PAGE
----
Problems With Growing Zucchini

The zucchini plant (Cucurbita pepo) has much to offer, as the plant produces edible, nutritious squash and tasty flowers. While generally easy to grow, a zucchini plant is subject to a host of issues. Eliminate common problems with growing zucchini by taking proper care of the plant.

Pests

Zucchini is susceptible to a number of pests, ranging from aphids and cutworms to cucumber beetles and spider mites. Use an insecticidal soap or spray to help prevent these problems. Wrap a zucchini plant with a small paper collar at its base to protect it from cutworms--these small gray worms gnaw the squash off at the base. A strong spray of water often can remove aphids and less serious pests.

Squash Blossom End Rot

Zucchini plants--as well as other types of squash--may suffer from squash blossom end rot, which results in veggies with squishy, soft or rotted ends. This common issue is caused by a lack of calcium. Check the plant's soil--ideally, the soil should have a pH between 6 and 6.5. Add lime to the soil to alleviate this problem. Remove the infected squash. Spray the remaining plant with a calcium-rich foliar spray to help the plant recover and produce firm squash.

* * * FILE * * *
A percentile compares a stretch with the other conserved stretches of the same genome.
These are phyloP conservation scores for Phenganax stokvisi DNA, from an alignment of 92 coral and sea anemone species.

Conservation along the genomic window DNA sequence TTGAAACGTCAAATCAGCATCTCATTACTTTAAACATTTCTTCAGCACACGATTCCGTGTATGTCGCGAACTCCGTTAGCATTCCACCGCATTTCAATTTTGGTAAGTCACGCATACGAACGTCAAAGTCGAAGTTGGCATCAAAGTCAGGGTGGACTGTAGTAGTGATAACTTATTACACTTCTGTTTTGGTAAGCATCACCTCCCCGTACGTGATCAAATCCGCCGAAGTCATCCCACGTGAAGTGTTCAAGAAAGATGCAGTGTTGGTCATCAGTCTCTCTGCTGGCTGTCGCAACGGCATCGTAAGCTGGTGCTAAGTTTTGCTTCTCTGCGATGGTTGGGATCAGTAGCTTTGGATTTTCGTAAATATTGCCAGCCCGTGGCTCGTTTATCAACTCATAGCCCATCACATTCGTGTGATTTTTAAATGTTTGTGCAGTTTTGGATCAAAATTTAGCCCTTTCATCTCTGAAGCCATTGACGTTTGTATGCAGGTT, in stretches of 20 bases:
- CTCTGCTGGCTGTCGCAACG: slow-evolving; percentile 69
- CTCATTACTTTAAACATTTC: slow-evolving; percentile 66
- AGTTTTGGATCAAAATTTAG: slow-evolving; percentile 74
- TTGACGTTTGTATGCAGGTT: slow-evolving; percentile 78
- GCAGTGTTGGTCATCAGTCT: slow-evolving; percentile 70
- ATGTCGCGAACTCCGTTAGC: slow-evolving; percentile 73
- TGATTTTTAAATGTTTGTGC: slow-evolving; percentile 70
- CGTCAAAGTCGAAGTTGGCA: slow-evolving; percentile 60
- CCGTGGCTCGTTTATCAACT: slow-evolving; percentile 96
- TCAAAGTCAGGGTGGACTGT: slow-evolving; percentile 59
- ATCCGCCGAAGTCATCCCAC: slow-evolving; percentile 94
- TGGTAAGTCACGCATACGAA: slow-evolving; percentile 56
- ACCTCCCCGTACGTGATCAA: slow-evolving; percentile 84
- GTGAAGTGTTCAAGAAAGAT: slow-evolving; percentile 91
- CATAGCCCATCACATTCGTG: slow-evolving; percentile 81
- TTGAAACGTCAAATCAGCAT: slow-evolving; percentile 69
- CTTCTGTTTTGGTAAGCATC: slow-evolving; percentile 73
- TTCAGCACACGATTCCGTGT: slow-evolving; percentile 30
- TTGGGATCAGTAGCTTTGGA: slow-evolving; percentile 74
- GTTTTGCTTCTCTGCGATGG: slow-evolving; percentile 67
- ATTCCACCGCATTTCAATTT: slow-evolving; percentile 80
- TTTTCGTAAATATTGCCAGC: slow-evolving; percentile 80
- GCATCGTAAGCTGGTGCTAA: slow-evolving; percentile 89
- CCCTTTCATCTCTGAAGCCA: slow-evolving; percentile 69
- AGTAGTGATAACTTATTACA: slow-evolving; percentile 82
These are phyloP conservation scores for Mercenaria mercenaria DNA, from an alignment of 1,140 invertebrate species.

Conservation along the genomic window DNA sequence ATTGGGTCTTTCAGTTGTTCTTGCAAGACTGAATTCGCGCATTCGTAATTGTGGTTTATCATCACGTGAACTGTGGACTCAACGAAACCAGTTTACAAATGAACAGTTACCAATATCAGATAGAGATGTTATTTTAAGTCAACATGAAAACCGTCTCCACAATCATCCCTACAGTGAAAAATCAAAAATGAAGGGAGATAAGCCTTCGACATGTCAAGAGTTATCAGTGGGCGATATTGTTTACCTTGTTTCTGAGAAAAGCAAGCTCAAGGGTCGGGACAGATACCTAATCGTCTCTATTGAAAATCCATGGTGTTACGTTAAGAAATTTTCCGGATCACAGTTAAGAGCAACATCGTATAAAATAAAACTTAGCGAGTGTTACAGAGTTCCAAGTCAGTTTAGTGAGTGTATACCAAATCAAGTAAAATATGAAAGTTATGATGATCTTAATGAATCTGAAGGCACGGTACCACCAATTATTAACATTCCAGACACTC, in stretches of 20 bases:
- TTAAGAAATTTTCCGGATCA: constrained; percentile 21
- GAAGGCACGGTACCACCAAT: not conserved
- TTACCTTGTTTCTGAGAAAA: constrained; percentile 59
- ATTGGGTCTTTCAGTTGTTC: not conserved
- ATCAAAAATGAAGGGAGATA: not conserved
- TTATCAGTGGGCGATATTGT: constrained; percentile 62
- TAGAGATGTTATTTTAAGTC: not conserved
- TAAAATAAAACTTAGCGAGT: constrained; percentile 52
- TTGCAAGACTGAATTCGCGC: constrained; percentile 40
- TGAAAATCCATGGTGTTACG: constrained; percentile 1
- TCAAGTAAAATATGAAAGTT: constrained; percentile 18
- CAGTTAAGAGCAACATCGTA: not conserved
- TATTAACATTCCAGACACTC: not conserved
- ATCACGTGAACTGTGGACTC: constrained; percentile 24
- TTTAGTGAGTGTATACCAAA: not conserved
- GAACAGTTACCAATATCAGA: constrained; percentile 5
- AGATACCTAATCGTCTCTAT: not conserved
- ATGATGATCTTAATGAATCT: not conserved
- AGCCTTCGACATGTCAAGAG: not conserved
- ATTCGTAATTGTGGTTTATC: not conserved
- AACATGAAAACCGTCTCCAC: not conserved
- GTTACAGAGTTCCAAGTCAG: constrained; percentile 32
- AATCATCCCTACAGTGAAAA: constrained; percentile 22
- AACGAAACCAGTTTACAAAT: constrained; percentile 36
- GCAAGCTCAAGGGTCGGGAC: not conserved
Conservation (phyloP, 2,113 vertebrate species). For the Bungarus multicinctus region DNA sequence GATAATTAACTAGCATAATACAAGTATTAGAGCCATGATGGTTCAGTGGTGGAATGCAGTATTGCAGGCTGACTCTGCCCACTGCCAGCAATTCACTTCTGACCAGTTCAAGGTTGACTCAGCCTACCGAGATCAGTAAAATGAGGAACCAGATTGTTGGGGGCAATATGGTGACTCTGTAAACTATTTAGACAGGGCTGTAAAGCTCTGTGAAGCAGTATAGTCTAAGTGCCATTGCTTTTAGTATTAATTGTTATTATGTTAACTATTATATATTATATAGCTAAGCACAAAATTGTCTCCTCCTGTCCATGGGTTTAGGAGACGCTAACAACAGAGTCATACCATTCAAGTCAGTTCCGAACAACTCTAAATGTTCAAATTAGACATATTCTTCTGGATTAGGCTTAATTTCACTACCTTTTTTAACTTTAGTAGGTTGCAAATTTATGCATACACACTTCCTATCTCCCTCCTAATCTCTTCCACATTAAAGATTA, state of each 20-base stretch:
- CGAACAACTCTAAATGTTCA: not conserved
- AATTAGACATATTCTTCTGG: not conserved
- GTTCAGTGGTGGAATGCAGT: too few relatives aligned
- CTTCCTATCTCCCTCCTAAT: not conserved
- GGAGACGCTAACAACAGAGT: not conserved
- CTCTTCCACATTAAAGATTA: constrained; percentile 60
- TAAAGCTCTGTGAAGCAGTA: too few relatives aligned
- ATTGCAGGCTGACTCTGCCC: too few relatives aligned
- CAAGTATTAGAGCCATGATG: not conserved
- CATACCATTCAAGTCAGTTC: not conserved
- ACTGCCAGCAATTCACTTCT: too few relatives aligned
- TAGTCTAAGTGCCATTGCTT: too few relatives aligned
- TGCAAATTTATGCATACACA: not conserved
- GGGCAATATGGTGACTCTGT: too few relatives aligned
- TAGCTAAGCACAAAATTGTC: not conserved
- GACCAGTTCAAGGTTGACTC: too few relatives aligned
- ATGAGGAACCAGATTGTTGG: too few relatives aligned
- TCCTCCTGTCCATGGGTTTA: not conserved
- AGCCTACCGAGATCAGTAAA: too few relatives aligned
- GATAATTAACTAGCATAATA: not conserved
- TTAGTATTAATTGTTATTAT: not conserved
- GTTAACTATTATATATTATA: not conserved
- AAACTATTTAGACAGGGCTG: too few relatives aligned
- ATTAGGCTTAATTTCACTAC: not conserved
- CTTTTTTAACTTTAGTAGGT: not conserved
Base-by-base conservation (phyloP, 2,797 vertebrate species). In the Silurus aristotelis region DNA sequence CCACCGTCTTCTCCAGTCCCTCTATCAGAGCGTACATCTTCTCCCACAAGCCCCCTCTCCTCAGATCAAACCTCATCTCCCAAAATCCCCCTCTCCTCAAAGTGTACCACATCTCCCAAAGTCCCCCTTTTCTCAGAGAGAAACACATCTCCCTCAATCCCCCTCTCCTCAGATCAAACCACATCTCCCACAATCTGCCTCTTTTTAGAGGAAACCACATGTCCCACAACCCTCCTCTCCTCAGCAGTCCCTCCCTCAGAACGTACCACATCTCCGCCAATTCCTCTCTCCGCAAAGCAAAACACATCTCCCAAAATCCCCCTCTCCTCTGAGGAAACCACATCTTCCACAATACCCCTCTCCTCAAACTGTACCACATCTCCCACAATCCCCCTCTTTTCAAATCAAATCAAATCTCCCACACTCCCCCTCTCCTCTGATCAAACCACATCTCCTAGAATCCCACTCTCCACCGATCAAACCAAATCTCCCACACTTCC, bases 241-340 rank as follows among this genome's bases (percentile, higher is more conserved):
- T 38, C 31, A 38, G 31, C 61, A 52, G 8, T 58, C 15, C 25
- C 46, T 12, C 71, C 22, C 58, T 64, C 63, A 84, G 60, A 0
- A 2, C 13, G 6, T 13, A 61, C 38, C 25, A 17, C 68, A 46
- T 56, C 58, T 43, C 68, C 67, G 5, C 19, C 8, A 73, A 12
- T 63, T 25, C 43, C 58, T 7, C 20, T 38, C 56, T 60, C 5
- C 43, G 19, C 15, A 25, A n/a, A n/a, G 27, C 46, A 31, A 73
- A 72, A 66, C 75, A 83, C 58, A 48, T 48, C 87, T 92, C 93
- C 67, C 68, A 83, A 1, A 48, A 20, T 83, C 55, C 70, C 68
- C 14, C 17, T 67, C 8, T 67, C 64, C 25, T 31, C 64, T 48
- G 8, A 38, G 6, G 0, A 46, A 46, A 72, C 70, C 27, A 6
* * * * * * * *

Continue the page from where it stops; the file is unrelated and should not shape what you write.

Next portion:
Fungus

Zucchini is susceptible to several types of fungus. Powdery mildew results in white spots on zucchini leaves, and usually is caused by too much watering in late summer or fall. Pick off the infected leaves. Gray, wet spots are caused by septoria leaf spot. Help prevent leaf spot by rotating crops and clearing away any debris near the plant. Apply a copper dust or spray every week and a half or so.

Keywords: zucchini problems, growing zucchini, zucchini pests, zucchini fungus, zucchini end rot, zucchini facts

About this Author

Michelle Wishhart is a writer based out of Astoria, Ore. She has been writing professionally for five years, starting with her position as a staff arts writer for an alternative weekly paper in Santa Cruz. She has a B.A. in fine arts from the University of California in Santa Cruz and a minor in English literature.